Theft of Indian land ... simply not true

>> Saturday, December 18, 2010

...or is it? It all depends on whose version of events you want to go with. This week, a guest editorial in the Midnorth Monitor shared his particular (white, Eurocentric, male) version of the Robinson treaties. I won't post it here, because I'm not too interested in giving that sort of thinking a boost, but here's the link.

And here is my response, which I today submitted to the Midnorth Monitor.

I was interested to read Mr. Best’s perceptions of the Robinson Huron and Robinson Superior treaties; there are many other perceptions and interpretations available, of course, including, even, those on the Canadian government’s own Indian and Northern Affairs site, which offer entirely different depictions of the process and of the violence and hostilities that preceded it. Rather than offering a study of the many different viewpoints of the history of these events, however, I thought I might draw attention to a few key facts.

First of all, if the Natives involved truly, as Mr. Best himself writes “felt they had no other option,” how is it possible that they also “freely” signed the treaty, as he claims? These two claims, obviously, are in complete opposition to each other. Also, he argues that “it was territory that the Indians had never, in any real sense, effectively possessed in the first place.” And here we have a lovely demonstration of the sort of white-guy colonialism that we here in enlightened Canada have supposedly moved beyond in these supposedly post-colonial times.

It is true, of course, that Aboriginal people in Canada and elsewhere around the world, had – and have – different principles when it comes to the ownership of land and resources. In keeping with those principles, land is not subject to ownership but rather to collective and co-operative use. So no, the Aboriginal peoples of this land did not write up deeds, or build fences and put up “No Trespassing” signs. They did not, by colonial standards, “effectively” possess the land. But when are we going to wrap our (white, Eurocentric, male) heads around the fact that our (white, Eurocentric, male) ways are not the only ways? Aboriginal law was centred around principles of collective collaboration and cooperation; we (white, Eurocentric, male) societies favour individualism and adversarial and punitive systems. Mr. Best, apparently, is rather too fond of his (white, Eurocentric, male) principles and systems to consider that perhaps there might be other ways of interpreting history – and even more importantly – other ways of doing and being.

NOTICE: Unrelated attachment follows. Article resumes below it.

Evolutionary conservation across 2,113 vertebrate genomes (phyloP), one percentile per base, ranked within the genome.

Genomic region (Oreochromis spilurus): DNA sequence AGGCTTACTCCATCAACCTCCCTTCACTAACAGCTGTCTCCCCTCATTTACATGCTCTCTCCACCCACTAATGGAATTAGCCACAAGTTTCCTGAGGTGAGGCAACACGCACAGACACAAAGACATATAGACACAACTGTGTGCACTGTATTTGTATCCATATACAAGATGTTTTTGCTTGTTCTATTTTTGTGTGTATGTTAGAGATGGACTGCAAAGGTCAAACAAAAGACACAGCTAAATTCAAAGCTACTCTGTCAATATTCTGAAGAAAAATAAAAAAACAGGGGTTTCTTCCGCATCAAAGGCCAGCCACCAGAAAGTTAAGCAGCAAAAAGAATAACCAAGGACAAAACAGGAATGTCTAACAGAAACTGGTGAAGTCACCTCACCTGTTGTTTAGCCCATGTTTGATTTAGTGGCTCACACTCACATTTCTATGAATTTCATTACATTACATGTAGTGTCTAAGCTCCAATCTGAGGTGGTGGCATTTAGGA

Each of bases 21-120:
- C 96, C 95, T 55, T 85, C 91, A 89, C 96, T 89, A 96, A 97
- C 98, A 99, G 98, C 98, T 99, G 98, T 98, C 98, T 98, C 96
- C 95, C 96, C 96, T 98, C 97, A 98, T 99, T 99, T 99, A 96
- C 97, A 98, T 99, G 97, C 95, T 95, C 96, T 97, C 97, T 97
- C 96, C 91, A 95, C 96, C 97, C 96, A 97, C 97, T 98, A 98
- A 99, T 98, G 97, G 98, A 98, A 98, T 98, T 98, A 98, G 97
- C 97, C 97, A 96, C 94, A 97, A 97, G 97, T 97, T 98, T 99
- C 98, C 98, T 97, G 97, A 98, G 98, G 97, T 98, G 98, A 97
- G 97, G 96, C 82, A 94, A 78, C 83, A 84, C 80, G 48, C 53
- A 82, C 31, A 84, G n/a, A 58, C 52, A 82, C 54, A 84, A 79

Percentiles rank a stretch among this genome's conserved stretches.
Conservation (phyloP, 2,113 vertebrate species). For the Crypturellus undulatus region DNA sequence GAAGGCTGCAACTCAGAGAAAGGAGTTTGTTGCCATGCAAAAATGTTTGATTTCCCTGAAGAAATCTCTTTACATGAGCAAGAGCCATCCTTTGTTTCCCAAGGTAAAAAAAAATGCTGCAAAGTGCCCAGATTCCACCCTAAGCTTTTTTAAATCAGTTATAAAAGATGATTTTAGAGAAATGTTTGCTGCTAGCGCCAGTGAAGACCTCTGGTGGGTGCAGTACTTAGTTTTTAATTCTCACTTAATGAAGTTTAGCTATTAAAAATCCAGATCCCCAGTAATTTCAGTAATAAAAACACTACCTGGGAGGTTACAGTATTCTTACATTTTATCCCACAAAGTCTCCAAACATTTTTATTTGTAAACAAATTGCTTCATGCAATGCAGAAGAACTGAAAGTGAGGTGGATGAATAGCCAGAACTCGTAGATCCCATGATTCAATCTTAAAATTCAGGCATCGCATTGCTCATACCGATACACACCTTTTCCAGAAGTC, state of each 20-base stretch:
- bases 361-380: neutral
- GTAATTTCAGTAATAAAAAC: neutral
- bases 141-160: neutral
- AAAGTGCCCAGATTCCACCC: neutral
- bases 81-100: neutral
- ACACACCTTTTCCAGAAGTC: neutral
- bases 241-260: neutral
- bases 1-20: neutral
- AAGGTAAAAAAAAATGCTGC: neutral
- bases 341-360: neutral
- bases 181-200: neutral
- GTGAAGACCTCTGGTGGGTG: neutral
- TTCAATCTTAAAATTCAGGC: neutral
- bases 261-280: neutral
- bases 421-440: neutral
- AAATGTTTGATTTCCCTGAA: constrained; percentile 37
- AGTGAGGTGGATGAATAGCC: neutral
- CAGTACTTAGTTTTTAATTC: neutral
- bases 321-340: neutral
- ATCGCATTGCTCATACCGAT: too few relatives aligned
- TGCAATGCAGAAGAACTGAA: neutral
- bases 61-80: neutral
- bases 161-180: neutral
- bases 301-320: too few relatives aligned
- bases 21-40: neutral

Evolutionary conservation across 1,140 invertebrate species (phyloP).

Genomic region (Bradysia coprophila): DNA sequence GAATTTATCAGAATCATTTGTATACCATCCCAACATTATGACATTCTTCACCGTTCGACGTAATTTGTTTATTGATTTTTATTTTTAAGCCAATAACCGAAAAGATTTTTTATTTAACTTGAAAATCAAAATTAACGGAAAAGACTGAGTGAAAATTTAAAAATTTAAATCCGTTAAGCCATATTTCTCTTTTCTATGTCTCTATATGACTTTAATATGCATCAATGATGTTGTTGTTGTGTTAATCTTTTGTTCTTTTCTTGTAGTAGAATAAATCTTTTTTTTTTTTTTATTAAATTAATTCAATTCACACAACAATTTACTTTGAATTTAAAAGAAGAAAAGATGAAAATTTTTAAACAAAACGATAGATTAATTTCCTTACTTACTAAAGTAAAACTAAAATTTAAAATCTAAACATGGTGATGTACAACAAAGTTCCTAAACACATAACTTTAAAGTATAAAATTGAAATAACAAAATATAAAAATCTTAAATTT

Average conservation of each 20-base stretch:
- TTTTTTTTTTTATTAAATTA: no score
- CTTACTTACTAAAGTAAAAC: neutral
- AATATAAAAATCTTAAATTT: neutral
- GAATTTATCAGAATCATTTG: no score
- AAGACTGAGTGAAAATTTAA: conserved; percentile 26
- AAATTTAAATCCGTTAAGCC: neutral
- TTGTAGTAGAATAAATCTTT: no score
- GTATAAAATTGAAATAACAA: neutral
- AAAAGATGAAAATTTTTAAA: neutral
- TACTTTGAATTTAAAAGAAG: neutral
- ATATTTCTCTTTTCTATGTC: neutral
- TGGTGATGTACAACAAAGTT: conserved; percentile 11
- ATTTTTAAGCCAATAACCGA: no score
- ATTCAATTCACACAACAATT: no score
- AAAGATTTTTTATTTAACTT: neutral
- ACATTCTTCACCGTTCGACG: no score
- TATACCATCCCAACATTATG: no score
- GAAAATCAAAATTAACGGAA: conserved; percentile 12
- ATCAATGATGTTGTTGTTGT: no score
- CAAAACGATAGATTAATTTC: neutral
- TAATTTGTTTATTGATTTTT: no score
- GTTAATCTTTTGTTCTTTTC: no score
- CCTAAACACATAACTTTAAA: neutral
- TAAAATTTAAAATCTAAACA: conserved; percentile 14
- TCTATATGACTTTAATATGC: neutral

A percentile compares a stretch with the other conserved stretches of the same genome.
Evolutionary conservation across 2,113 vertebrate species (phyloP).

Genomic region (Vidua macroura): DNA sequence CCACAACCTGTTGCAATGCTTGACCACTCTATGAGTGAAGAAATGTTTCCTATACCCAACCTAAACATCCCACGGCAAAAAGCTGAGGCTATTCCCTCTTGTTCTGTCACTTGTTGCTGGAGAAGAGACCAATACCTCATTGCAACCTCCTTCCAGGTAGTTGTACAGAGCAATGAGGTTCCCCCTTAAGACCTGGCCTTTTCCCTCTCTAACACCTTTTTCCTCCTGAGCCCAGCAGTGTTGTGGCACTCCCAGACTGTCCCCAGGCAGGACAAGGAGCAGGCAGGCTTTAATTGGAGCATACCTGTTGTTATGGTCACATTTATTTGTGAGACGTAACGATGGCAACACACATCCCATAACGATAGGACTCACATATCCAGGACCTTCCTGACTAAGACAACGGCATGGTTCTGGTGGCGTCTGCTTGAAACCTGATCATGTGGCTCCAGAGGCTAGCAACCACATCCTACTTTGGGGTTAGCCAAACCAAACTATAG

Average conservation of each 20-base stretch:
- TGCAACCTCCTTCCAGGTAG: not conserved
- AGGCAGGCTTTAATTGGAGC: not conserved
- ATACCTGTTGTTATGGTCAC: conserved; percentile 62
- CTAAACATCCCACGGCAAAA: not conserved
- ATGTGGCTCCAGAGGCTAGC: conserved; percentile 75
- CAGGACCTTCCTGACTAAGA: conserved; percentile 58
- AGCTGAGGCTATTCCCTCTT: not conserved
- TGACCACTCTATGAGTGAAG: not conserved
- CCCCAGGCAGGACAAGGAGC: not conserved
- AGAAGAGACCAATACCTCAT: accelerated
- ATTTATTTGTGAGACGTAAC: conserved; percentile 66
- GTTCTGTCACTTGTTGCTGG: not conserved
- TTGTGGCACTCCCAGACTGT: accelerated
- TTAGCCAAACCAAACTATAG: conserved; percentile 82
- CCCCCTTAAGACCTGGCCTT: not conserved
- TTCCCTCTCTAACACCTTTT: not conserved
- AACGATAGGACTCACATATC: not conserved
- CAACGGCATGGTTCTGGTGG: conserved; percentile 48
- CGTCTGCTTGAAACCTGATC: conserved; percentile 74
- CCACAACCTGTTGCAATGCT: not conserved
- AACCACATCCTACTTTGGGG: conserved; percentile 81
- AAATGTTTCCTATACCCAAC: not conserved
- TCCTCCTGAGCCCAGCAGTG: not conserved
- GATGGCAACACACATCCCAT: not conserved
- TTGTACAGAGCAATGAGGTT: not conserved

When I look at the horrendous damage our (white, Eurocentric, male) ways cause not only Aboriginal peoples in Canada, but also women, the poor, and many, many others, and the environment as well, I often wonder why we even bother to cling so desperately to our (white, Eurocentric, male) ways. It is time, I think, to consider unclenching our fingers and challenging our (white, Eurocentric, male) ways ....because they are simply not true.

Don't know if they'll print it, but hey...what can it hurt?


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